Search engines index the content of the web to create an information retrieval system responsive to queries for information. Descriptions of how that happens change rapidly as programmers and technological developments advance. Wikipedia provides one overview; About.com another; and the Library at the University of California, Berkelely, yet another.
However, more than 85 percent of online searches start with Google. It's the universal default search engine, a ubiquitous tool for beginning online research, and it's now a transitive verb inscribed in dictionaries.
Teaching students to search the internet effectively is an exercise in critical thinking and project planning. But let's face it: a Google search for Civil War, for example, yields over 122 million results in about a quarter of a second, and a Wikipedia entry is likely to be among the top five of those results. It's irresistible to explore the first dozen or so of the responses that appear without looking further.
Of course, that's not really how we want students to conduct research. Research, in part, is about framing and refining questions, and good research practices at all grade levels mean coming to the game with a learner-appropriate preliminary plan for locating different kinds of information from different sources.
Google for Educators offers Search Education lessons developed by Google Certified Teachers. Three modules—Understanding Search Engines, Search Technique and Strategies, and Google Web Search— Features offer scaffolded approaches from a basic overview to an advanced look at validating site authority.
But Google isn't omniscient. Nor does Google—or any search engine—plunge researchers into the invisible or deep web—where academically-related material is likely to live among databases, private websites, and multimedia presentations. (The University of California, Berkeley library tutorial Finding Information on the Internet: A Tutorial provides a clear definition of this invisible web and approaches to its contents at Invisible or Deep Web: What it is, How to find it, and Its inherent ambiguity.)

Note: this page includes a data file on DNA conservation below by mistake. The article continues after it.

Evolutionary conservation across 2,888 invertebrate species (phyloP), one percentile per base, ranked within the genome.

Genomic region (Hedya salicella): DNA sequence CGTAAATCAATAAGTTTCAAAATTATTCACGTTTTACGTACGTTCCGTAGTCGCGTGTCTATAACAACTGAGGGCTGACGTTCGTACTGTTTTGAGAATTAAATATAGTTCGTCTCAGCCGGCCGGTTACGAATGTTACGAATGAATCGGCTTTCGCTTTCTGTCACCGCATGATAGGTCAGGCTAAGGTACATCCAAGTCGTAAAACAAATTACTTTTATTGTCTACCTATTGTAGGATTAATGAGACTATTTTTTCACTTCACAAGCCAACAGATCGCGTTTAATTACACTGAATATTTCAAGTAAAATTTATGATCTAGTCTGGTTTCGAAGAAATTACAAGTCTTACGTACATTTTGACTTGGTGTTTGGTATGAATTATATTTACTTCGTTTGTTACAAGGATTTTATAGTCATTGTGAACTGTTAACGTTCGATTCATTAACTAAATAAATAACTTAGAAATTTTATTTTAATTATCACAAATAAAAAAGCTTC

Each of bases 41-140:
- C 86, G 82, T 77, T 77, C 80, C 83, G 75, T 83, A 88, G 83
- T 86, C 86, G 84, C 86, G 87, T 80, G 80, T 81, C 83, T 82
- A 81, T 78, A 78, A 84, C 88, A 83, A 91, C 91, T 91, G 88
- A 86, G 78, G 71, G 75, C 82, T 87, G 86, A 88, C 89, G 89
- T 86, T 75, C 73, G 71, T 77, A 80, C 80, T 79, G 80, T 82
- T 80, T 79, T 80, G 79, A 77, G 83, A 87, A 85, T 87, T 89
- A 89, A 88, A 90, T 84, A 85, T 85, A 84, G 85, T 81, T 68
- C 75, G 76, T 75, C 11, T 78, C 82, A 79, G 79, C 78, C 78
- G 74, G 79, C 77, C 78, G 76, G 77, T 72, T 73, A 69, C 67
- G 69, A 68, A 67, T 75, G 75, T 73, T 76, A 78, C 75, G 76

A few basic research techniques, however, can help students to examine and refine their topic using Google and to evaluate what kinds of materials are most relevant and where these materials might be.
Watch a demonstration of Extra Google Search Options, a three-and-a-half-minute video demonstrating how to narrow search results from many thousands to fewer than three dozen through the use of phrases and quotation marks, plus and minus signs.
Common Craft videos are always excellent sources of technology how-tos, and Web Search Strategies in Plain English is no exception. The 2.5-minute video explains how search engines work, how to pick key words, and strategies for refining search results.
Boolean searches emphasize the judicious use of three little words. Boolean Operators is a concise, three-minute video explaining the uses of and, or, not, and selected punctuation to narrow a search.
Other search options besides Google help students find specialized resources and to define research parameters.
Beyond Google is a downloadable seven-page booklet by Maine social studies teacher Richard Byrne offers a variety of alternative search engines and platforms leading to specific resources to help students broaden and deepen their selection of research sources.
KidsClick is a gated search tool developed for kids by librarians. Materials are topically divided and subdivided and keyword-searchable. Categories such as Machines and Transportation, Geography/History, and Society and Government limit returns for younger students, but offer ample resources for projects and background materials.
The American Library Association offers similar gateway for younger students, Great Web Sites for Kids.
Noodle Tools guides students and teachers through an entire research process from information-gathering to organizing materials and creating and formatting bibliographies.
Noodle Tools includes the subscription service, NoodleBib, a collaborative note-taking tool available to schools and libraries. An extensive set of Free Tools, however, helps students locate research sources, identify the best search engines, create bibliographies (including basics for grades 1-5), and includes a special section of Teacher Resources.
Looking for audio for a multimedia project? Soungle is a database of royalty-free, downloadable sounds from drums and church bells to 64 kinds of gun noise, 99 trains, 27 horses, and 33 for rain. The database is not transparent, so the challenge is guessing what search terms or keywords may yield results.
Compfight is an easy way to search Flickr for images. Set the search menu to Creative Commons only, and search results will yield images in the public domain.
Shahi is a visual dictionary that combines content from Wictionary with images from Google, Yahoo, and Flickr to give both text and visual definitions for keywords.
Consultant Wes Fryer's wiki, Teach Digital, links a compendium of websites, search strategies, and evaluative tools to help "search smarter and better online."
The Internet Public Library (IPL) and Librarians' Internet Index (LII) guide high school students through writing a research paper. How to do research on the web explores how search engines work and how to use them.
Rieger, Oya Y. em>Search engine use behavior of students and faculty: User perceptions and implications for future research. First Monday: Peer Reviewed Journal on the internet. Vol 14, No. 12, December 7, 2009. (http://www.uic.edu/htbin/cgiwrap/bin/ojs/index.php/fm/article/view/2716/...).